—————. 2004. “Recognition of Transposed Melodies by Absolute-pitch Possessors.” Japanese Psychological Research 46: 270–282.

Rajendran, Gnanathusharan and Peter Mitchell. 2007. “Cognitive Theories of Autism.” Developmental Review 27: 224–260.

Rajendran, Gnanathusharan and Peter Mitchell. 2007. “Cognitive Theories of Autism.” Developmental Review 27: 224–260.

Sacks, Oliver. 2007. Musicophilia. New York: Knopf.

Sacks, Oliver. 2007. Musicophilia. New York: Knopf.

Straus, Joseph N. 2006. “Normalizing the Abnormal: Disability in Music and Music Theory.” Journal of the American Musicological Society 59/1: 113–184.

Straus, Joseph N. 2006. “Normalizing the Abnormal: Disability in Music and Music Theory.” Journal of the American Musicological Society 59/1: 113–184.

Tammet, Daniel. 2006. Born on a Blue Day. New York: Simon and Schuster.

Tammet, Daniel. 2006. Born on a Blue Day. New York: Simon and Schuster.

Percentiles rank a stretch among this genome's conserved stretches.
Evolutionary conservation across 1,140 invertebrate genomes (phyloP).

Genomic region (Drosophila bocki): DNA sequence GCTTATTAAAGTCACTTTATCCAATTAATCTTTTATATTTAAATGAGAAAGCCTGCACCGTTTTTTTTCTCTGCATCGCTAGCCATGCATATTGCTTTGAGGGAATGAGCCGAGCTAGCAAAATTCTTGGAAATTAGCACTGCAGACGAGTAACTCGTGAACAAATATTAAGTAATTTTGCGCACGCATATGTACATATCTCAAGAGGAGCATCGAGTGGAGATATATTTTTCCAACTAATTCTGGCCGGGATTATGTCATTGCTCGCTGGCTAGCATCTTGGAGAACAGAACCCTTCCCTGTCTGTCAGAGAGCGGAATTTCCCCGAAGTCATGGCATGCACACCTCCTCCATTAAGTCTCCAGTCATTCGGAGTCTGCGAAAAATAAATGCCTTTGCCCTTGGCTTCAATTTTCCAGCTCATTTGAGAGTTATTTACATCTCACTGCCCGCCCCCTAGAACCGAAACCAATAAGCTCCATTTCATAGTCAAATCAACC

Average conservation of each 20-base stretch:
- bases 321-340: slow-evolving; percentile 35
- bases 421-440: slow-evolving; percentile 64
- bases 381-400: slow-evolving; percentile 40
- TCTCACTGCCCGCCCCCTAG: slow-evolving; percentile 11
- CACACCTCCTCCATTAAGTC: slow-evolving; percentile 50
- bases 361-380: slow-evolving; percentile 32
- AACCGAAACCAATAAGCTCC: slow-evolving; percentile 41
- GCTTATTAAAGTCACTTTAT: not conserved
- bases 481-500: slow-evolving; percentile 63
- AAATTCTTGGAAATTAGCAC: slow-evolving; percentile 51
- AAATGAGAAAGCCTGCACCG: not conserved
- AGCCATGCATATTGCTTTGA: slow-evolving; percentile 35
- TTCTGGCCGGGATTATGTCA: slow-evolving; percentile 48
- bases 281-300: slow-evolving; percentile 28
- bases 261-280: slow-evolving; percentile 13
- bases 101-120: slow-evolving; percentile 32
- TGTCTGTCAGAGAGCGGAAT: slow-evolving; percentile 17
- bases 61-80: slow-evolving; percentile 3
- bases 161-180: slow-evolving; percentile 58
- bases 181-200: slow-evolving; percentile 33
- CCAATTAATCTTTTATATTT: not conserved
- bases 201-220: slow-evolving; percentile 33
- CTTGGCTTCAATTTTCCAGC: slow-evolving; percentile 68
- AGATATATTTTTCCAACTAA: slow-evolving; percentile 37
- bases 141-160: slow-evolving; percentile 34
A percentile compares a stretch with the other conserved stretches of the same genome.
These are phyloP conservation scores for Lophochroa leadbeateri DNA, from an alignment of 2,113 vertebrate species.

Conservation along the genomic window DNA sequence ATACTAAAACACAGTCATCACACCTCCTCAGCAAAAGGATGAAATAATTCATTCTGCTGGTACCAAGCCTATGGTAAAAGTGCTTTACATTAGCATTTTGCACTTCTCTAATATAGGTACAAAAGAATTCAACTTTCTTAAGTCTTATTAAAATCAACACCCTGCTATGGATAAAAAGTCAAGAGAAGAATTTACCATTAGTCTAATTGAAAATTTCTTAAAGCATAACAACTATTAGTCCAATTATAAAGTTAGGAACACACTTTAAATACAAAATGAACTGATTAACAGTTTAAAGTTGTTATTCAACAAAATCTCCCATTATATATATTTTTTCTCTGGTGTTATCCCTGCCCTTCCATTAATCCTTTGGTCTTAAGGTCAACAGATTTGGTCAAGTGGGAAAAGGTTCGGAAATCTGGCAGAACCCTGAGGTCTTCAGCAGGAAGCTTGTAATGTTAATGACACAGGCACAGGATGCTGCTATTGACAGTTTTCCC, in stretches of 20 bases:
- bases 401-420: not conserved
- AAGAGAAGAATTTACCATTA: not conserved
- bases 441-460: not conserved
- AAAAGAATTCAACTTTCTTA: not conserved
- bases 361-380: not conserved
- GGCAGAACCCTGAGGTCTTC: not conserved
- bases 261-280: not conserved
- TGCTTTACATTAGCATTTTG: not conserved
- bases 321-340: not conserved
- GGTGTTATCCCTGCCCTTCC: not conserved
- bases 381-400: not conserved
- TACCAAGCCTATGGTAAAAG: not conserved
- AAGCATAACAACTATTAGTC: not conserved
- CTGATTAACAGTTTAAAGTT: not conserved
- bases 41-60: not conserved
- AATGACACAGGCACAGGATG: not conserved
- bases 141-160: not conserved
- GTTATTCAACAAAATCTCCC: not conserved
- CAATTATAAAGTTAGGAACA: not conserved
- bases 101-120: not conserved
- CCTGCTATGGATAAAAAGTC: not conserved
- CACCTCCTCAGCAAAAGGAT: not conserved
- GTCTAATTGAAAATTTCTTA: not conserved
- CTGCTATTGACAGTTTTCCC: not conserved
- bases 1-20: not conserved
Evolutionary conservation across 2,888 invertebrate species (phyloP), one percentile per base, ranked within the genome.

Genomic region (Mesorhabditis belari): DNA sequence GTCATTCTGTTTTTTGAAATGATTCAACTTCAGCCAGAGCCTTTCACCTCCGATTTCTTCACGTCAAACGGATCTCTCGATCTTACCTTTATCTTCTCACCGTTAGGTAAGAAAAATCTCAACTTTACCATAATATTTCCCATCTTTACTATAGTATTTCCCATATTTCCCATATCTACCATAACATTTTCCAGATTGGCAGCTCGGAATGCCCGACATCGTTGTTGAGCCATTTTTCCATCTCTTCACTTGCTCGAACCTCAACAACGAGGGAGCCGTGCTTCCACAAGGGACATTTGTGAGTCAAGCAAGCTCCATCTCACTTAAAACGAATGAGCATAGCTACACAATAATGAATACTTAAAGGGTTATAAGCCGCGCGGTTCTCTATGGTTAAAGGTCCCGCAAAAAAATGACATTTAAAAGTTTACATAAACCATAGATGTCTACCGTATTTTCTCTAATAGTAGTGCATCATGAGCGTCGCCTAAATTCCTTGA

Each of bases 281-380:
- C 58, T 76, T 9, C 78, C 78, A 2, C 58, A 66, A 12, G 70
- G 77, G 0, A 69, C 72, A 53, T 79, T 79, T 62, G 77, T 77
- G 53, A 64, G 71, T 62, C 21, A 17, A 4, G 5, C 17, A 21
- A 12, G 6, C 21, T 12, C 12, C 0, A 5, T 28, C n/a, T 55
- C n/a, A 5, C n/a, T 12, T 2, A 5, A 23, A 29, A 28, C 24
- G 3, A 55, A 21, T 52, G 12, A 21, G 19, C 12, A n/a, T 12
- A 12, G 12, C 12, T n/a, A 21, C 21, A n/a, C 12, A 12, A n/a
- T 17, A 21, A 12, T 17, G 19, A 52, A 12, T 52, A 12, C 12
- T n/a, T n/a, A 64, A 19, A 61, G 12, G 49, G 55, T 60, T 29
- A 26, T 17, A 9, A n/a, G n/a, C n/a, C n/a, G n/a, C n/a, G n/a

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Footnotes

1. Some recent research has proposed an alternative hypothesis, “intense world syndrome,” to explain autism without resorting to the deficit assumption. H. Markram, Rinaldi, and K. Markram 2007 identify “excessive neuronal information processing and storage in local circuits of the brain... [causing] hyper-perception, hyper-attention, and hyper-memory that could potentially explain the full spectrum of symptoms in autism” (77).
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2. There is evidence that the connection between AP and autism emerges from common genetic and neuropsychological processes. See Brown et al. 2003.
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3. For an argument detailing the potential startling benefits of viewing the autistic experience of music as a particular cultural response (as opposed to a defective hearing), see Headlam 2006.
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4. I gratefully acknowledge Laura for her willingness to share her personal experience, as detailed in this section, with me, as well as her enthusiasm for communicating this experience to others through this paper.
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5. See Miyazaki 1993 and 2004, which actually position AP possession as a disability based on difficulties with relative pitch tasks, and Marvin 2007 for ways in which classroom adaptation can mitigate this seeming disadvantage.